kondaveetiarungopal wrote: ↑
Mon Oct 08, 2018 7:38 am
iam working on tft lcd interfacing to spi controller.so here communication is spi.
so here iam using DMA communication for spi transfer.so during transfer of DMA i need to transfer data to directly to ram.
not sync with the caches.every time i need to write the fresh data to ram.instead of flushing l2 cache.
SPI display support is fairly standard. Unless you have some very good reasons not to, then work with the kernel frameworks rather than inventing your own.
A cache flush is generally more efficient as it will be doing big writes to memory instead of many small and inefficient ones.
It is possible to map memory into userspace bypassing the cache, but the real uses cases are fairly rare.
kondaveetiarungopal wrote:2)During Boot time why we need to disable the l2cache?is there any particular reason for disabling that one.
If you are referencing the config.txt / "vcgencmd get_config int" option of "disable_l2cache" then it's not doing what you are thinking it does.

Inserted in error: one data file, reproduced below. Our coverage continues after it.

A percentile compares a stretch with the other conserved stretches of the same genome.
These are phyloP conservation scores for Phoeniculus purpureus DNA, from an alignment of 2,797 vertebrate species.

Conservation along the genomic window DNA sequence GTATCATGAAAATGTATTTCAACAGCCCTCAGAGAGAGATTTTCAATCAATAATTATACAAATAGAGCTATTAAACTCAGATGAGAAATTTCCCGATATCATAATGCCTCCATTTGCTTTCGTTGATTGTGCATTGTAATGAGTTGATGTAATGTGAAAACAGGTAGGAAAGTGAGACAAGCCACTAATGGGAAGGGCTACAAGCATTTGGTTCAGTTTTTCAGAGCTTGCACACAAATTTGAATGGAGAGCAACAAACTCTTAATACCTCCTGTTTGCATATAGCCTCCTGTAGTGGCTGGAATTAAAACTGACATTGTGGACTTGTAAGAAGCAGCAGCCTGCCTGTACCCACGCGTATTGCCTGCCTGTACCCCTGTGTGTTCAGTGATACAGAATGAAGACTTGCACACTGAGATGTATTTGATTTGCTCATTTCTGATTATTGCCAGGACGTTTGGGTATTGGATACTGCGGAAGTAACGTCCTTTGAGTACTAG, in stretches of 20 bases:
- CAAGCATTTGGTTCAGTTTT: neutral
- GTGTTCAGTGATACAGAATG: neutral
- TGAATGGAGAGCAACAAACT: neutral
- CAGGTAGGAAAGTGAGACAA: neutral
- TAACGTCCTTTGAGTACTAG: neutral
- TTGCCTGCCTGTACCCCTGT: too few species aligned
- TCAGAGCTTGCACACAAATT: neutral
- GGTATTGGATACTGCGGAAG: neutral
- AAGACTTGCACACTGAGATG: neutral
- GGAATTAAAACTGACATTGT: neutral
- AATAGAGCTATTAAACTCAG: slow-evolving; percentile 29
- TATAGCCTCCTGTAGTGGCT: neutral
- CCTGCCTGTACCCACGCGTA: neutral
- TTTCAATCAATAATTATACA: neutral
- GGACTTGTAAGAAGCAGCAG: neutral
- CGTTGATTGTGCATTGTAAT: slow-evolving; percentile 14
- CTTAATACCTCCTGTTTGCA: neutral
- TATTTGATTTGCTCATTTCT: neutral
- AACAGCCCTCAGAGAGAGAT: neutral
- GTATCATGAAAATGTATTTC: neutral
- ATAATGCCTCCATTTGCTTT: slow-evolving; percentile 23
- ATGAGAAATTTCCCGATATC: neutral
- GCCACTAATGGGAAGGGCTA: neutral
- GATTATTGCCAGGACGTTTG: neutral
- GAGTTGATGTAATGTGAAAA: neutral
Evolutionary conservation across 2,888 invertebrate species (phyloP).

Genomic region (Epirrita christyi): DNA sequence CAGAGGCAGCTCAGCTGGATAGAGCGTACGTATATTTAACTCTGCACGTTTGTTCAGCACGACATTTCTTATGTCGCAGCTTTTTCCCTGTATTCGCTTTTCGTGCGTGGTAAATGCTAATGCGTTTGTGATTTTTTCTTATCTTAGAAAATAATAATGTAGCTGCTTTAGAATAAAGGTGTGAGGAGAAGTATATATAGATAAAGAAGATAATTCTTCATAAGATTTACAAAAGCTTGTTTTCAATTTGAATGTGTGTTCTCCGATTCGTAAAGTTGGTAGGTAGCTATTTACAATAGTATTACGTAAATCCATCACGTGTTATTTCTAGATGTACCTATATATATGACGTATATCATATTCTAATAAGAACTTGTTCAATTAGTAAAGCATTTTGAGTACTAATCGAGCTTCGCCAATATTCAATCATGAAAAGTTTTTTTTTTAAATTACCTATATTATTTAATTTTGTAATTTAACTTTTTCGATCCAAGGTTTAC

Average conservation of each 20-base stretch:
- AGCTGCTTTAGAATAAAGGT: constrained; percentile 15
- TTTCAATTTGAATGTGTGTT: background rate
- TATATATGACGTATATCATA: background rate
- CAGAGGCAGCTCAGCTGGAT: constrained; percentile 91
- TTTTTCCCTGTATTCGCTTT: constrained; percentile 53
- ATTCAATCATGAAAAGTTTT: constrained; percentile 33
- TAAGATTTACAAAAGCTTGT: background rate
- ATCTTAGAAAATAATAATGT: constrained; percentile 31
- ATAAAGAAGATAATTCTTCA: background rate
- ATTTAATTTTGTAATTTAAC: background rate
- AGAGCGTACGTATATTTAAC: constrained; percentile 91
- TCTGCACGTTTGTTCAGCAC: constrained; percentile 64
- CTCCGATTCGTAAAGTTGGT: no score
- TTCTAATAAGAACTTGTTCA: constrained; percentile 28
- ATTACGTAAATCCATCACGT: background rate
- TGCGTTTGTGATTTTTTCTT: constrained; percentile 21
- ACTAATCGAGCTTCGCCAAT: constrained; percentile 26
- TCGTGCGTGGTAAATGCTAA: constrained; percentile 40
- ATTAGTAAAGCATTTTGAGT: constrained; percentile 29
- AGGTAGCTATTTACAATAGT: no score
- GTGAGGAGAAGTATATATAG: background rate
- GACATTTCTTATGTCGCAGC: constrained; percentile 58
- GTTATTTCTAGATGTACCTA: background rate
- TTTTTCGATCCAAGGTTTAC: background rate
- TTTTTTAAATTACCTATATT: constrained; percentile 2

https://www.raspberrypi.org/documentati ... /memory.md
Setting this to 1 disables the CPU's access to the GPU's L2 cache, and requires a corresponding L2 disabled kernel. Default value is 0.
(Minor correction needed on that - the default on a Pi 2 (BCM2836) or 3 (BCM2837) is 1, whilst on Pi 0/1 (BCM2835) is 0.)
Note that that is the GPU's L2 cache. On 2836/7 the ARMs have their own L2 cache, therefore there is a performance hit by feeding all the ARM accesses through the GPUs L2 cache as well (it'll evict stuff that the GPU wants).
kondaveetiarungopal wrote:3)is there any possibility to boot a kernel image from 2nd cpu instead of first cpu.
Many things are possible, but often the thought processes behind that desire are erroneous.
Why try to move the kernel rather than isolate the 2nd (or 3rd or 4th) cpu for your purposes?
It's a chicken and egg situation - you'd normally specify this on the Linux command-line, so which CPU has done the parsing of the command line to find that you want to reserve the 1st core? If anything has set up interrupt routines then those have to be moved too.
allows you to remove a CPU from the scheduler, and you can then manually schedule your processes to those isolated cores.
Alternatively if you look in the device tree setup for BCM2836
then you can knock out complete CPUs. However if you've done that then nothing can run on it as AIUI the MMU is common between all ARM CPU cores. A CPU with no memory is of limited use.
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